I'm forever fascinated with the gamesmanship that goes on between Google, Apple, and Microsoft.
You expect them to undercut each other at every turn, to do whatever it
takes to get the upper hand in the marketplace--even to copy one
another. What you certainly don't expect them to do is
cooperate (maybe ever). Yet I came across a couple examples this week
of these companies seemingly helping one another out.
The EE Times reports this week that Dell has come out with hybrid laptop that runs both Windows and Linux. The Linux OS provides a quick boot for checking email and other "light"
computing duties while the Windows side allows "heavier duty" computing
like running Microsoft Office applications.
Microsoft is readying a new cloud service called My Phone that enables users of Windows Mobile 6 or later to sync contacts, calendar appointments, photos, and other information with the My Phone web site. According to an Engadget report on Friday, Microsoft will officially launch the service at the Mobile World Congress February 16-19 in Barcelona. At first blush, the service resembles Apple's MobileMe in many respects, but there are some key differences.
I came up with an idea this week: What if Microsoft made Windows open source? Before you accuse of me of link baiting, I believe this idea has merit for several reasons. It will reduce the cost of development, put the power of the community behind supporting what's become an endless and expensive project and let Microsoft concentrate on enterprise solutions and cloud initiatives.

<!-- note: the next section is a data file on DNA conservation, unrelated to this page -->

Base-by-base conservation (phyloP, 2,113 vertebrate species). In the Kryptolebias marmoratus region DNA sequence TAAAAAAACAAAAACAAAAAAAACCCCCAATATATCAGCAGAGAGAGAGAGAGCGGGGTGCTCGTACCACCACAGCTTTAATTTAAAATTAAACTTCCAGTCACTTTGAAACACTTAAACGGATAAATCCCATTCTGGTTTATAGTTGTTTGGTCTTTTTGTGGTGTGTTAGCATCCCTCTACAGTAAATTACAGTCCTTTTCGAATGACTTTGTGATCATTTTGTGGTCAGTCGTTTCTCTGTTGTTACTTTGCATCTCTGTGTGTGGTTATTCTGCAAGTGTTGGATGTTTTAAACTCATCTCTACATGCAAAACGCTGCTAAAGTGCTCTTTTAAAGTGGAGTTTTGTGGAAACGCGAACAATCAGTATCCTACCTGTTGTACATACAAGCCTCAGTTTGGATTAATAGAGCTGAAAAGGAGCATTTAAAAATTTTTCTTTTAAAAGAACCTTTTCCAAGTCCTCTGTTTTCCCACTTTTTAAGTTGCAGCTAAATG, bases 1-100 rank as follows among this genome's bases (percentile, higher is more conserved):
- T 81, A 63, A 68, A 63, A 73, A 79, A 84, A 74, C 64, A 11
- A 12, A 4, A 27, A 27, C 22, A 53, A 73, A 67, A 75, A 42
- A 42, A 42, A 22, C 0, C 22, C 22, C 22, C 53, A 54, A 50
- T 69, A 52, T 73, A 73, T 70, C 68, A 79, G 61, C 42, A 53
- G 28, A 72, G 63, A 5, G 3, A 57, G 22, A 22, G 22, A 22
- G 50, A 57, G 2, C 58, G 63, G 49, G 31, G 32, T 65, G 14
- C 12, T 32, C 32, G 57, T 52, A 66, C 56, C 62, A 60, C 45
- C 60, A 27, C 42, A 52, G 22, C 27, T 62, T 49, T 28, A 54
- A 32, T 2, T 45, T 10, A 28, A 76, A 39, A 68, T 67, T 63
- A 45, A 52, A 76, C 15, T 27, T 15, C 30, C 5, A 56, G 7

Last week Apple and Microsoft released their fourth quarter MP3 player sales figures, which Apple chooses to call its first quarter for some odd reason, and the numbers were a startling contrast. On one hand you had Microsoft with a 54 percent drop off in sales from the fourth quarter last year. On the other, you had Apple, selling a record number of iPods (again).
Lots of strong opinions about Microsoft out there. There are people who stand behind it staunchly. In their eyes Microsoft can do no wrong and critics like me are simply buffoons who don't get it. Then there are people who hate Microsoft for everything it stands for. In their minds no matter what Microsoft offers, it's going to be bad.
It's 2009 and I'm sure the powers that be at Microsoft are hoping it's going to be a good one without any tears, but even as the old year closed, the news kept getting worse for the software giant.
Just yesterday the web surged with news that 30 GB Zunes were freezing up, apparently the victim of a Y2K-type clock bug where the Zunes rebooted and froze as of January 1, 2009 Pacific Time. And this morning, Ars Technica reports that rumors are flying about a massive layoff on January 15 involving 17 percent of the worldwide work force. Not exactly the stuff that dreams are made of.